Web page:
Rare animals
Find rare and non-game animals.
Rare plants
Learn about plants on the Natural Heritage Working List.
Rare lichens
Discover Wisconsin's lichens.
Natural communities
Explore Wisconsin's natural communities.
Other features
Discover unique resources.
Contact information
For information on Wisconsin's natural communities, contact:
Ryan O'Connor
Natural Heritage Inventory Ecologist

Southern Hardwood Swamp

State Rank: S2     Global Rank: G4?   what are these ranks?


Detailed Community Description from Ecological Landscapes of Wisconsin

General natural community overview

Counties shaded blue have documented occurrences for Southern Hardwood Swamp in the Wisconsin Natural Heritage Inventory database.

Southern hardwood swamp is a forested wetland community type found in insular basins with seasonally high water tables. This type is best developed in glaciated southeastern Wisconsin but was not of large extent even prior to EuroAmerican settlement. Finley (1976) classified less than 1% of southeastern Wisconsin as lowland hardwood forest, and this figure includes bottomland forests along rivers as well as southern hardwood swamps in closed basins. Dominant tree species are silver maple (Acer saccharinum), red maple (Acer rubrum), hybrids of red and silver maples (e.g., Acer X freemanii), and green ash (Fraxinus pennsylvanica). Associate tree species may include swamp white oak (Quercus bicolor), bur oak (Q. macrocarpa) and their hybrids, basswood (Tilia americana), and American elm (Ulmus americana), all of which may be a significant part of the canopy or subcanopy in sites impacted by emerald ash borer. Black ash may be present in southern hardwood swamps but is usually not dominant across the site. The groundlayer is often dominated by species typical of floodplain forests such as Virginia wild-rye (Elymus virginicus), white grass (Leersia virginica), common wood-reed (Cinna arundinacea), wood nettle (Laportea canadensis), false nettle (Boehmeria cylindrica), and Ontario aster (Symphyotrichum ontarionis). Southern hardwood swamps are also noted for a high component of lianas, including poison ivy (Toxicodendron radicans), Virginia creeper (Parthenocissus quinquefolia), and grapes (Vitis spp.). In the relatively undisturbed sites, there can be a rich spring flora. Microtopographic differences account for the existence of patches of spring ephemerals as well as many wetland species. The exotic reed canary grass (Phalaris arundinacea) has become dominant in the understory of many hardwood swamps.

This Natural Heritage Inventory community type partly includes the "southern wet-mesic forest" of the Curtis (1959) classification, although this Curtis type also includes the more common hardwood swamps usually maintained by groundwater seepage and dominated by black ash, red maple, American elm, and yellow birch. Curtis referred to this conglomerate type as "lacustrine forests" due to their frequent occurrence on lakeplains, both around the margins of larger existing lakes and on extinct glacial lakes, although southern hardwood swamps also occur in lower-lying portions of till plains that may not have held ponded water for any significant length of time during or after glaciation. Southern hardwood swamps are not restricted to southern Wisconsin, the name rather refers to their similarly to swamps more commonly found in the southern Midwest, especially those of the poorly drained till plains along the Ohio River valley.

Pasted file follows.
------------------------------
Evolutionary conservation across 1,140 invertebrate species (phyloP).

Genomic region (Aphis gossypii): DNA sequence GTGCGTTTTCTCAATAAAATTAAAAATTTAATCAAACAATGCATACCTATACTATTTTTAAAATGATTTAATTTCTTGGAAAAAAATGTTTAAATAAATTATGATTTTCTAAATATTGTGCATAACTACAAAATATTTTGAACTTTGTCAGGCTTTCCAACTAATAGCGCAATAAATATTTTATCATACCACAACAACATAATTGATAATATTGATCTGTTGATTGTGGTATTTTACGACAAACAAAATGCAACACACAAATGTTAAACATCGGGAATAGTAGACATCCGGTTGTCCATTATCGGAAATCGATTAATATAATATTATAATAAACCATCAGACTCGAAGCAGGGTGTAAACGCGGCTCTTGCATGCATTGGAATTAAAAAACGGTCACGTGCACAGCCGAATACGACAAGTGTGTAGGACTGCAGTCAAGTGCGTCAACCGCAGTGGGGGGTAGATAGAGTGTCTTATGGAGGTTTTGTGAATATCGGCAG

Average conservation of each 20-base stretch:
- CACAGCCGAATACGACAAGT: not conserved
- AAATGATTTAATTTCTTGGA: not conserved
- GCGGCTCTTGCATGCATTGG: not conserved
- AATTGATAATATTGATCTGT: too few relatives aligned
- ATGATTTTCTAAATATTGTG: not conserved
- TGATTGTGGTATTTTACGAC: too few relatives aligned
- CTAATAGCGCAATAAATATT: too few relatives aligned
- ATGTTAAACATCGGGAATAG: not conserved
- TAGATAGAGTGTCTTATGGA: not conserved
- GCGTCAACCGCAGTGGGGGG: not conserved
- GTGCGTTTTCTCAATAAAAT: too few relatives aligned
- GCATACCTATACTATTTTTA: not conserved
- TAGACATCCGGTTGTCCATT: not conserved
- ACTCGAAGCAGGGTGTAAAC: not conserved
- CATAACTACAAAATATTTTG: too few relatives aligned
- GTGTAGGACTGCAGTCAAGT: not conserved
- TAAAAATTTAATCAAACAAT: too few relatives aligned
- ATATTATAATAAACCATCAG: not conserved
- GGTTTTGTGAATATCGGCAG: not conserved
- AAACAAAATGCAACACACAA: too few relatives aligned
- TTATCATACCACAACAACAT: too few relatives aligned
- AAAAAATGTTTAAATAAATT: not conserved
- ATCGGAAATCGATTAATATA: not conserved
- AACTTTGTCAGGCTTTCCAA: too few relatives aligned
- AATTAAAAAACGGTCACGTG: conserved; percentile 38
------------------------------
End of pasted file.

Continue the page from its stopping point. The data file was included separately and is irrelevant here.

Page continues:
Defining Characteristics and Similar Communities

Southern hardwood swamps are characterized by their seasonally high water tables that usually dry out by late summer, location in basins not associated with major rivers, and flora that is intermediate between floodplain forests and more northern hardwood swamps. They are distinguished from northern hardwood swamps by their vertically fluctuating water levels rather than a relatively stable supply of groundwater, thus lower proportion of peat (muck) soils due to soil drying out by mid-late summer allowing organic matter to decompose. They also tend to have a higher component of plant species that prefer these hydrologic conditions, such as those commonly found in floodplain forests (see description), whereas northern hardwood swamps have a higher prevalence of species preferring saturated soils such as marsh marigold (Caltha palustris), swamp raspberry (Rubus pubescens), orange jewelweed (Impatiens capensis), purple-stemmed aster (Symphyotrichum puniceum), lake sedge (Carex lacustris), blue-joint grass (Calamagrostis canadensis) as well as groundwater-loving species like bristle-stalked sedge (Carex leptalea), American golden saxifrage (Chrysosplenium americanum), and swamp saxifrage (Micranthes pensylvanica).

Southern hardwood swamps can be differentiated from floodplain forests by their occurrence in lakeplain basins or low-lying till plains rather than along major rivers (though they may occur near small streams), thus their water is supplied by rain and snowmelt rather than by overbank flooding. The lateral water movement in floodplain forests also leads to scouring, silt deposition and removal of organic detritus, processes that don't occur in southern hardwood swamps.

Rare animals

Species of Greatest Conservation Need

Wisconsin Wildlife Action Plan graphic

The following Species of Greatest Conservation Need are listed according to their level of association with the Southern Hardwood Swamp natural community type, based on the findings in Wisconsin's 2015 Wildlife Action Plan.

Scores: 3 = high association, 2 = moderate association, and 1 = low association. See the key to association scores for complete definitions.

Four-toed SalamanderHemidactylium scutatum3
Pickerel FrogLithobates palustris2

Aquatic and terrestrial snailsScore
Deep-throated VertigoVertigo nylanderi1

A Predaceous Diving BeetleHydrocolus persimilis2
A Water Scavenger BeetleHydrochara leechi2